2.2. Pseudomonas spp. isolation, confirmation of P. fluorescens and P. putida, and lipolytic indexesTOP

2.2.1. PCRTOP

Bacterial genomic DNA was extracted using the Wizard Genomic DNA Extraction Kit following the manufacturer’s instructions. The isolated DNA was stored at −80 °C. The extracted genetic material was subjected to PCR for the identification of the gender Pseudomonas spp. with forward PA-GS-F (5’-GACGGGTGAGTAATGCCTA-3’) and reverse PA-GS-R (5’-CACTGGTGTTCCTTCCTATA-3’) primers (Spilker et al., 2004), which amplified the 16S rRNA (618 bp) gene region. For the identification of the species P. fluorescens, the bacterial isolates were subjected to PCR reactions with oligonucleotides 16 SPSEfluF (5’-TGCATTCAAAACTGACTG-3’) and 16SPSER (5’-AATCACACCGTGGTAACCG-3’) (Scarpellini et al., 2004) for the 16S rRNA gene, which is characteristic of P. fluorescens. For the identification of P. putida, were followed the protocol with the oligonucleotides P734 (5’-CAA CTCGGGCGTTGGCATTCTGCT-3’) and P1455r (5’-CAAGATCGCCTGGGTACGACGGTT-3’) was followed, for amplifying a fragment of 744 bp from the gyrB gene (Yamamoto and Harayama, 1995) which is of P. putida. Ultrapure water was used as the negative control and DNA from the strains P. fluorescens (ATCC 13525) and P. putida (ATCC 31483) were used as the positive control.

All the PCR products were subjected to agarose gel (1.5%) electrophoresis, and the gel was stained with Sybr Safe, followed by photo-documentation under ultraviolet light.

2.2.2. Determination of P. fluorescens and P. putida populationsTOP

From eight and six strains confirmed to be P. fluorescens and P. putida, respectively, one strain of each bacterium was used for the experiment. The strains stored at −20 °C were inoculated in 200 mL of 12% milk reconstituted from skimmed milk powder and incubated at 21 °C for 48 h. The lipolytic capacity of the strains was measured by surface plating on Tributyrin Agar (21 °C, 72 h), considering the strains which showed a transparent halo (Frank et al., 1992) as positive.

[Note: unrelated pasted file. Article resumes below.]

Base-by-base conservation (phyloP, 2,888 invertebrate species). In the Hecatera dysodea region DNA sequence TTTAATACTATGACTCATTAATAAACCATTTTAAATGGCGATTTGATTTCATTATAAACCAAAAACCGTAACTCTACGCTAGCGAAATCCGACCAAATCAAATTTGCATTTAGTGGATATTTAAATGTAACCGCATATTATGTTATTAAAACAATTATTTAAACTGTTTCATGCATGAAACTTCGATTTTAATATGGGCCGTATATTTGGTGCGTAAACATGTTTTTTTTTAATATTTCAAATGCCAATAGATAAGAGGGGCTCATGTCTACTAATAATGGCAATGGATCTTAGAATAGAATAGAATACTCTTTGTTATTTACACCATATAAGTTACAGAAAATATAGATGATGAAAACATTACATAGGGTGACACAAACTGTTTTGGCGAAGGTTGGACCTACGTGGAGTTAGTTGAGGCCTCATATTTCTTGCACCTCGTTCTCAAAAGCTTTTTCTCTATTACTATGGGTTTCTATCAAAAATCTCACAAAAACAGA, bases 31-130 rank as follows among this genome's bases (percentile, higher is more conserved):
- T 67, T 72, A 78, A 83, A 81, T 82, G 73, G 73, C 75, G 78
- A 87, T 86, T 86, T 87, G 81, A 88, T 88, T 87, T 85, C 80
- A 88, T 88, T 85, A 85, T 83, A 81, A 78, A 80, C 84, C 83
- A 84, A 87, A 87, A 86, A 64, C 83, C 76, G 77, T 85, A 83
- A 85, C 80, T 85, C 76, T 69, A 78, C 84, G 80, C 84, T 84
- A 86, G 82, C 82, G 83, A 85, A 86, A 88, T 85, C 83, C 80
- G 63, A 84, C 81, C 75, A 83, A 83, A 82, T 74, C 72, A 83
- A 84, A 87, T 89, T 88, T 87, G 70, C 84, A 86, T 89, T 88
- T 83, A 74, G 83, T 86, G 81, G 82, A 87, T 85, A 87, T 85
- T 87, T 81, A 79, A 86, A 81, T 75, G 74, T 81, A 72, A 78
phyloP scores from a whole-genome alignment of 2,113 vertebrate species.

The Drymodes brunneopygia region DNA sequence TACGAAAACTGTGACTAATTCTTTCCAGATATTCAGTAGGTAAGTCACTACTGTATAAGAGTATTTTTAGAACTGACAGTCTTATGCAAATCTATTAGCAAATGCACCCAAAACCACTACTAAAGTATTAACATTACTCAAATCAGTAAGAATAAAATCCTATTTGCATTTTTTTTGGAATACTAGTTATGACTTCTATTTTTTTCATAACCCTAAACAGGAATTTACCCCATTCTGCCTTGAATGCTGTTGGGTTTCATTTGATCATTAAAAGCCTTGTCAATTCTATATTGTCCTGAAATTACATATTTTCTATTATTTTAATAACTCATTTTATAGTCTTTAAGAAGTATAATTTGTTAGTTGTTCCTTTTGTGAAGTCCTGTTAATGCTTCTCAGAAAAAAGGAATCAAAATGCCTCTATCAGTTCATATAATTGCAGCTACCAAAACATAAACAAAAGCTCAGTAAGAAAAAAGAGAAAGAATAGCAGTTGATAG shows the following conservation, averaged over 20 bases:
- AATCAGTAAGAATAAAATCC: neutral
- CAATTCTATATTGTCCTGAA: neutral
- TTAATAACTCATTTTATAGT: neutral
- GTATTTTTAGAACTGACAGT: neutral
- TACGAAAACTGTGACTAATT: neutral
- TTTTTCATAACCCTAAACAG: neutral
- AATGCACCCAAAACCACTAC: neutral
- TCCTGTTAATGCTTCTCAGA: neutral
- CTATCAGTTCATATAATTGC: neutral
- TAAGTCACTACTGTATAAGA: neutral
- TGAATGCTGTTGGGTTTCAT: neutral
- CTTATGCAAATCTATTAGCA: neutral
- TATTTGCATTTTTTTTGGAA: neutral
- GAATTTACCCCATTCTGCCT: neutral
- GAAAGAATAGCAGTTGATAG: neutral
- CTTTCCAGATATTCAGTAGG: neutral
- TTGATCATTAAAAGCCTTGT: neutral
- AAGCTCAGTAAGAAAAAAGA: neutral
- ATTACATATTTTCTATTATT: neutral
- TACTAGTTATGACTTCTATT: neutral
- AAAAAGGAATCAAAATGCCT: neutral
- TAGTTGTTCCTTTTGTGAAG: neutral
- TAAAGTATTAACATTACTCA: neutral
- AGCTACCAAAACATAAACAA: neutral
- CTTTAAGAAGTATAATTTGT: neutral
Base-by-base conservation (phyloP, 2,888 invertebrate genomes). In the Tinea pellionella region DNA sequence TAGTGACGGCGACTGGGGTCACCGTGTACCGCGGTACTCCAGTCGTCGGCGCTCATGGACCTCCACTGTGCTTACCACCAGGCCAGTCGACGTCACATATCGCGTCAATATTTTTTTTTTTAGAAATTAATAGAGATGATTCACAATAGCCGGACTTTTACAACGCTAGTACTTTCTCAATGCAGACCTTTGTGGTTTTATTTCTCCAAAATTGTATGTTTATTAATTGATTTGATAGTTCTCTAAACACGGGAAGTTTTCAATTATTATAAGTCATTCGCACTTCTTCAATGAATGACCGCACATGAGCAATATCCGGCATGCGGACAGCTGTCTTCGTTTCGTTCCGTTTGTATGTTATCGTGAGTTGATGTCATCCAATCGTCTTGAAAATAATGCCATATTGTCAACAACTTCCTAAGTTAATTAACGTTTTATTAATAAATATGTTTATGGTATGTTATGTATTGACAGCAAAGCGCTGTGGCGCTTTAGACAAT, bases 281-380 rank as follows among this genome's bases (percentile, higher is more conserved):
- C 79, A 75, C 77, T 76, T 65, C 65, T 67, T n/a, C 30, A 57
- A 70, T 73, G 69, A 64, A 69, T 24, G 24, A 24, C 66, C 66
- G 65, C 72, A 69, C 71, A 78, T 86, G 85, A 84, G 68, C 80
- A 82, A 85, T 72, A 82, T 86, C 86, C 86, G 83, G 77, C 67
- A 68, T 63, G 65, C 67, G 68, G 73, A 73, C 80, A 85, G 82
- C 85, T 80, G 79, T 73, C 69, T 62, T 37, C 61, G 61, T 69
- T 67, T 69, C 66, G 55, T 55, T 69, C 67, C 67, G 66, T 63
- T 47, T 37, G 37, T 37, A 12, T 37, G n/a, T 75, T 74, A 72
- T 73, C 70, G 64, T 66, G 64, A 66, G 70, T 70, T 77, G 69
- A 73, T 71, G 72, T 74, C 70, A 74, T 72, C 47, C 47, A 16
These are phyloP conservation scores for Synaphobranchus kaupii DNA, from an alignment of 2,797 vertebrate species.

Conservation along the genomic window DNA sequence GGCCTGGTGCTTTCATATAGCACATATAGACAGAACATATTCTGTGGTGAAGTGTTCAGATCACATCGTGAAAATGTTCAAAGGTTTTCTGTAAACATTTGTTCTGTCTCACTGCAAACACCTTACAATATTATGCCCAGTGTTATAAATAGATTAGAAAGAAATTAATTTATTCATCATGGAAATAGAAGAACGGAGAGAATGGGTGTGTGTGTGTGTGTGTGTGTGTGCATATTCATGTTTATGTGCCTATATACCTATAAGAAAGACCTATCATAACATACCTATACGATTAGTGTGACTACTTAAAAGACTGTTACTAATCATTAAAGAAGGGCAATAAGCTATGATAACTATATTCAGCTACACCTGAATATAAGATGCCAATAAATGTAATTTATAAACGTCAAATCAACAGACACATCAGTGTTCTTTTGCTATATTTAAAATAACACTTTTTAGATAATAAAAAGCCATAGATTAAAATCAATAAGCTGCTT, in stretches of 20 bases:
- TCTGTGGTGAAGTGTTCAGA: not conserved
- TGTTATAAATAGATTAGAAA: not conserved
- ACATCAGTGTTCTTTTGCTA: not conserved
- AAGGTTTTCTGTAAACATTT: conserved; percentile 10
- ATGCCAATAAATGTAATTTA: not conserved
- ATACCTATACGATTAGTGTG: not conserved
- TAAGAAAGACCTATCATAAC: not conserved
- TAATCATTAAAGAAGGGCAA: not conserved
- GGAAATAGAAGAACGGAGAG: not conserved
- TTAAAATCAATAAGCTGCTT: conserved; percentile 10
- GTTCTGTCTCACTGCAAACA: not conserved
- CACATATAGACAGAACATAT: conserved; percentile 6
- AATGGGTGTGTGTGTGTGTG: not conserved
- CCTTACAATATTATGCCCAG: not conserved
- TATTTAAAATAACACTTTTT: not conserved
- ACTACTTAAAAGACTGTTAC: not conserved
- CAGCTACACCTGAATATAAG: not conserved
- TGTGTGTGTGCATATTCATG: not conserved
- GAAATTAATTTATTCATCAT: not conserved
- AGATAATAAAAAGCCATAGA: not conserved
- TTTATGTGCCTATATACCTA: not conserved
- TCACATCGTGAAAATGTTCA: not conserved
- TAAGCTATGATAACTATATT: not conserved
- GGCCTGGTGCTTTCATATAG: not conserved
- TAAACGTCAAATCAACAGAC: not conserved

Subsequently, the number of viable cells of Pseudomonas was determined by surface plating on CFC (cefaloridine, fusidic acid, cetrimide) agar-base (Himedia, Mumbai, India), at 30 °C for 48 h (Dogan and Boor, 2003). After reaching the required bacterial cell count, decimal dilutions were made in 0.85% saline solution to obtain final concentrations of 2 log, 5 log, and 6 log CFU/mL. Each selected dilution was immediately used to set up cultures.

2.2.3. Inoculation with Pseudomonas and measurement of the lipolytic indexTOP

For the research, aliquots of 200 mL of 12% reconstituted milk from whole milk powder (sterilized at 121 °C, 15 min) (Ninho, Nestlé, Brazil) were used. Separately, the milk samples were inoculated with 2 mL of Pseudomonas inocula previously prepared (2, 5, and 6 log CFU/mL) and incubated at 2 °C, 4 °C, and 8 °C for 96 h. The temperature of 4 °C was selected to simulate the temperature stipulated by Brazilian regulations for raw milk storage at dairy farms. The storage of raw milk at 2 °C and 8 °C were determined to be common in the Brazilian dairy farm (Almeida et al., 2017) and lipolytic activity, even in the presence of a small number of psychrotrophs, was detected at these two temperatures (Wiking et al., 2003).